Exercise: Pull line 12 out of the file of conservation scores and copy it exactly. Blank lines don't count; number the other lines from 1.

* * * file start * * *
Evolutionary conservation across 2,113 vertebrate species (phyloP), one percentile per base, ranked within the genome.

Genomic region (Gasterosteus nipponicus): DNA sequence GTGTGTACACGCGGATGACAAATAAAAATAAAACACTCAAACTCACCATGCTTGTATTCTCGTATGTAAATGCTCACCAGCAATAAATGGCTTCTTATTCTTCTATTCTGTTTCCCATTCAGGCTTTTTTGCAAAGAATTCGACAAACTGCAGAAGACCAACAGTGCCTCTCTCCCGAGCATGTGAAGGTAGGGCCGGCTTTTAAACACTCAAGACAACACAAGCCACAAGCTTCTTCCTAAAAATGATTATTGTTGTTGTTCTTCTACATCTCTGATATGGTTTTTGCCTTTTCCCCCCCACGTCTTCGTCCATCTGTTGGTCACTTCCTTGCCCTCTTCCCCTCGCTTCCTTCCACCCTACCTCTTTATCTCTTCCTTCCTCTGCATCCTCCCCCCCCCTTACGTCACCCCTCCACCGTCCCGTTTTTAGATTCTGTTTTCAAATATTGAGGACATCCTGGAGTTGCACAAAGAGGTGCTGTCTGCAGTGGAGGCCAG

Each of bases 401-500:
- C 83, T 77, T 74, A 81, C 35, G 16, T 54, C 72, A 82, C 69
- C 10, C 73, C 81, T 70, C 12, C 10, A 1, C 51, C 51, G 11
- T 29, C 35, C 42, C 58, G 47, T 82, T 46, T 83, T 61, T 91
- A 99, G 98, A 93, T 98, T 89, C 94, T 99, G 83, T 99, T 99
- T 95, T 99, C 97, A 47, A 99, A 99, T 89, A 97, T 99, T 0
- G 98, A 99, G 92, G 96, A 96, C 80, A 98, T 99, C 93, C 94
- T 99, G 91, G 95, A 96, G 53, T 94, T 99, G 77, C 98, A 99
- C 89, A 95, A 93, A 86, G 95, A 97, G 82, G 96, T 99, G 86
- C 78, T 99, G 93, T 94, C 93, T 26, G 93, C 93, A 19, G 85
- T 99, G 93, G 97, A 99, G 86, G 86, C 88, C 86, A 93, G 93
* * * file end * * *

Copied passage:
- C 78, T 99, G 93, T 94, C 93, T 26, G 93, C 93, A 19, G 85